GO LA OFRENDA (THE OFFERING) Mix a TV afterschool-special plotline with magic realism and you get writer-director José Casas’ melodramatic yet tender tale of family reconciliation. When Marta Torres (Miriam Moses) loses her only daughter — and little-liked gringo son-in-law — in the 9/11 attacks, she takes her grandson, Alex (V. Rodriguez), into her East L.A. home. To Marta’s dismay, the boy knows nothing of his Chicano/mejicano culture and speaks no Spanish, not that he does much talking in English. Grief-stricken, homesick and angry, Alex spurns Marta’s attempts at consolation as the Mexican Day of the Dead approaches. But when his mom’s favorite toy, a calaca (skeleton figure) named Califas (a dead-on Bruno Sandoval), comes to life as a wisecracking East L.A. homeboy, Alex is imparted some no-nonsense wisdom. But will it be enough to help Alex adjust to his new life, his grandmother and the death of his parents? While the ending is predictable, the characters are thinly drawn, and the staging is somewhat stilted, Casas’ deft blend of humor and pathos and Sandoval’s Califas save the day. And besides, when a play can pack a theater full of neighborhood kids and their parents, somebody’s doing something right, homey. CASA 0101, 2009 E. First St., Boyle Heights; Fri.-Sat., 8 p.m.; Sun., 3 p.m.; thru Sept. 30. Note: no perf Sept. 22. (323) 263-7684. (Martín Hernández)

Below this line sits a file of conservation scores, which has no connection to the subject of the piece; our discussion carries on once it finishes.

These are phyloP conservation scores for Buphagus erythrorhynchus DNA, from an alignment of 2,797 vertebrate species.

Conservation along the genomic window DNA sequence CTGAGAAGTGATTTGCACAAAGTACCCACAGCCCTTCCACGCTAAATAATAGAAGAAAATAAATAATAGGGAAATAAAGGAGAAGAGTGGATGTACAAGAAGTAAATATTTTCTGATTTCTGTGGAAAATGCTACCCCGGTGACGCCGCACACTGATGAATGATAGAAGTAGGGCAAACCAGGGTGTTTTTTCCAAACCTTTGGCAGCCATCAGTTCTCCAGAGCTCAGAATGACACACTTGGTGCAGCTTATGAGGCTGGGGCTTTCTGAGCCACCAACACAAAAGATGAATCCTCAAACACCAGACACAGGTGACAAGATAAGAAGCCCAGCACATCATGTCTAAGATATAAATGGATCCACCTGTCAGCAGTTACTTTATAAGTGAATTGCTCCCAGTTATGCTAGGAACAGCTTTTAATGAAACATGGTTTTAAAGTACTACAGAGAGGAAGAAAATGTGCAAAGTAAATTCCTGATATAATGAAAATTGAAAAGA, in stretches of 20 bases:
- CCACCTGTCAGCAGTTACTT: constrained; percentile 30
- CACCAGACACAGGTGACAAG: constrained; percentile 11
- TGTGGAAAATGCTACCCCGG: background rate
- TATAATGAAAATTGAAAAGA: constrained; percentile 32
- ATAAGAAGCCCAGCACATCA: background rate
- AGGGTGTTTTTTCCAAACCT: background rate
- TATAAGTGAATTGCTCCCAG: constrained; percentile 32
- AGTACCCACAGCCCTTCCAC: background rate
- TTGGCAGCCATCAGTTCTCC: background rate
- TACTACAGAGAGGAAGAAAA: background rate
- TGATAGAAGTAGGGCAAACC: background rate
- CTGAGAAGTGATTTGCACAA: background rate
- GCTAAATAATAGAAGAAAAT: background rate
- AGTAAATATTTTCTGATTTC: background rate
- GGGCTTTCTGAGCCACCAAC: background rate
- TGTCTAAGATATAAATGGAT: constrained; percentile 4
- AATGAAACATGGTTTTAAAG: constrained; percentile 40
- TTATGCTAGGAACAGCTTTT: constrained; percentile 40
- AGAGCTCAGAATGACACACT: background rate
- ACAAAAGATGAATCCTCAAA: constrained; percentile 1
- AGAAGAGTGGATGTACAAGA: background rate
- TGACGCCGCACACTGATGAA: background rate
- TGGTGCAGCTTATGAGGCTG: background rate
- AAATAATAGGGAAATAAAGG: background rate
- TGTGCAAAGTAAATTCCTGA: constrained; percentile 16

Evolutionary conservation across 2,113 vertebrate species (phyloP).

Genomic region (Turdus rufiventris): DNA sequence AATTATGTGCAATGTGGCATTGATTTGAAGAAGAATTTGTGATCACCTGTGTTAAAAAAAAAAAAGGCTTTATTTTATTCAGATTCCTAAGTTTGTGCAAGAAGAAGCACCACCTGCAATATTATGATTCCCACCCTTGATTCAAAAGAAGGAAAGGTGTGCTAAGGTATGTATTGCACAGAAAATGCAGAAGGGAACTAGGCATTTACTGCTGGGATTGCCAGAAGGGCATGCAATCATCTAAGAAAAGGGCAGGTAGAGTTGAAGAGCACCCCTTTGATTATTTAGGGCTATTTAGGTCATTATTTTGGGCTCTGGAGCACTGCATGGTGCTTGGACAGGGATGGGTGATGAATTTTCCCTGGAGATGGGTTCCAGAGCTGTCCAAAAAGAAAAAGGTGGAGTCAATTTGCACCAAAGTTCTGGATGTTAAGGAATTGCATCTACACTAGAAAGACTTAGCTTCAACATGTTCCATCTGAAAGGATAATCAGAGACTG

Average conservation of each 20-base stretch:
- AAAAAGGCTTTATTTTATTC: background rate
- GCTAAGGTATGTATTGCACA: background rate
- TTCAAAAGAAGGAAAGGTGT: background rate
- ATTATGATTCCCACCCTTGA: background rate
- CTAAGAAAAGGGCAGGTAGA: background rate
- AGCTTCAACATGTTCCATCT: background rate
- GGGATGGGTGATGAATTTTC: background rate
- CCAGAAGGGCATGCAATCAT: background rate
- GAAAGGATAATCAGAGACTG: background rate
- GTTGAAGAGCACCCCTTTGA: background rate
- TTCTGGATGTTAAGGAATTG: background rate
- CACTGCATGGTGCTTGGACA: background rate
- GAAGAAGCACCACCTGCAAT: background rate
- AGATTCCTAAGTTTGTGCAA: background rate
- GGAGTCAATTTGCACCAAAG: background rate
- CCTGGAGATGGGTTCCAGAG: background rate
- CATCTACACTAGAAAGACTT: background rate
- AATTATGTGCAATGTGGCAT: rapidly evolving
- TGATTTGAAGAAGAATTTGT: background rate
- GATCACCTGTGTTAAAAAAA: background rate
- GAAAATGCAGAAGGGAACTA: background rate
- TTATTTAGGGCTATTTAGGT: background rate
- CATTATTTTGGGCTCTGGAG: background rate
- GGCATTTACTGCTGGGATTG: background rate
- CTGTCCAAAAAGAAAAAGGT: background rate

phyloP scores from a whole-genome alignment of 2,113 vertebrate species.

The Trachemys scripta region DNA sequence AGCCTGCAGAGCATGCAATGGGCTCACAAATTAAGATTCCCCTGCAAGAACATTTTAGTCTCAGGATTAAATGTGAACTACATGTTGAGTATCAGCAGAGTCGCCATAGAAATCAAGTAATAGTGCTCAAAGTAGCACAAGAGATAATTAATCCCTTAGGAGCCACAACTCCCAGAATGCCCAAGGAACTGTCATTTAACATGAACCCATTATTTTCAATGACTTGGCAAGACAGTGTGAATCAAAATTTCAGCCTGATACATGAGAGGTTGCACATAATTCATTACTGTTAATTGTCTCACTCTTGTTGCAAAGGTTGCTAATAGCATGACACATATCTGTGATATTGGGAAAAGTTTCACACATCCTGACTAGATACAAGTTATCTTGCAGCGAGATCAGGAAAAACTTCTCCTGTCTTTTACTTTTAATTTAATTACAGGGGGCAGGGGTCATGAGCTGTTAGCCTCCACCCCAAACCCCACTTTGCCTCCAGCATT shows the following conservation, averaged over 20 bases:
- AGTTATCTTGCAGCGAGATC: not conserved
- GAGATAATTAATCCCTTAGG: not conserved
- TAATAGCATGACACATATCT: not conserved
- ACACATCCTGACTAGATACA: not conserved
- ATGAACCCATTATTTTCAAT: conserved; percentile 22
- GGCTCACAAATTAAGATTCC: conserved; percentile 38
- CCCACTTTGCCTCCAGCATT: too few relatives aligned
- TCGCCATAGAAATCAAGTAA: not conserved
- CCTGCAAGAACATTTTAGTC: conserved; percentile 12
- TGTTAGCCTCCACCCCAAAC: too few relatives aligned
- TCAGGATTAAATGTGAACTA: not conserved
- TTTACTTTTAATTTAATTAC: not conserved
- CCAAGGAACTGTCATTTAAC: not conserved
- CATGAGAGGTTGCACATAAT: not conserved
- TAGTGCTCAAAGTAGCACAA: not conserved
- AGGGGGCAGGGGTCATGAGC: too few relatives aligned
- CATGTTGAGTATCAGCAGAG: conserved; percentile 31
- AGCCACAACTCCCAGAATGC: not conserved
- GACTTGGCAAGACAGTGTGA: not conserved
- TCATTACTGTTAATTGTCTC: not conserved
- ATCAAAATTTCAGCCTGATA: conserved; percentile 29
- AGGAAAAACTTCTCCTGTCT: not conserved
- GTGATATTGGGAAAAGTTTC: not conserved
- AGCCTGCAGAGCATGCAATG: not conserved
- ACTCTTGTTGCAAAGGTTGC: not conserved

MODELOGUES Writer-director Sarah Happel’s evening of sketches and monologues inspired by her stint as a fashion model skewers the love-hate relationship between the “beautiful” and the short and plain, who slander their rivals as “skinny bitches” and then copy their cucumber diets. Weight issues reign supreme. (Says one model of another, “She’s an anorexic with a bulimic personality.”) Happel’s funny and enthusiastic ensemble — Joanna Kelly, Sarah Lesley, Jessica Richmond, David Abed, Wesley Stiller and Henry Jacobson — vogue and preen their way through Happel’s promised behind-the-scenes revelations. We learn, unsurprisingly, that models are dumb, stage moms are pushy, designers are insufferable queens, and agents and casting agents are villainous. Like a model, Happel’s show is smarter than expectations. A montage of beauties falling off catwalks elicits a guilty blend of sympathy and giggles. But as the show continues beyond backstage dressers and phony modeling teachers toward the final stretch, where the models claim victimhood, belting “I’m Insecure” to the tune of “All That Jazz,” it’s clear that the world of beauty is too superficial to be mined for two hours. DORIE THEATER AT THE COMPLEX, 6476 Santa Monica Blvd., Hlywd.; Thurs.-Sat., 8 p.m.; thru Oct. 14. (323) 960-4424. (Amy Nicholson)ONE FLEW WEST Taking its title from the same children’s folk rhyme as its source material (One Flew Over the Cuckoo’s Nest), Josephine Schekert’s world-premiere “thrance” adapts the story from a mental asylum, but with a cross-gender twist. Under Nurse Ratched’s (Joseph Beck) paternalistic thumb, all of the inmates are comfortably numb, until a new inmate, R.P. McMurphy (Kelly Grete Ehlert), enters the fold and becomes hell-bent on shaking things up. Gradually, McMurphy wins the confidence of her cohorts, but things turn dark in the second act (the stronger of the two) when Ratched flexes his muscle and takes care of Mack once and for all. Being a thrance, there are dance interludes between the scenes, some emotionally charged and effective (“My Skin,” “Consider This,” “I Will Go Quietly”), the rest mechanical. Jessica Schroeder’s direction is similarly uneven, as the performance doesn’t pick up until near the end of Act 1, and the few emotionally charged scenes can be attributed to the source material. Ella, Sadie and Trixie Minx’s lighting design, however, provides a nice atmosphere for the dance numbers. Standouts among the inmates include lovable stutterer Billy Jo Bibbit (CJ Merriman), constantly mumbling Penny Bancini (Erin Coleman), sadly lobotomized Bettina Ruckly (Genevieve Jones) and unofficial leader Dale Harding (Kirsten Wendeborn). The Outlaw Style Thrance Co. at STUDIO STAGE, 520 N. Western Ave., Hlywd.; Fri.-Sat., 8 p.m.; Sun., 7 p.m.; thru Sept. 30. (323) 860-6503. (Mayank Keshaviah)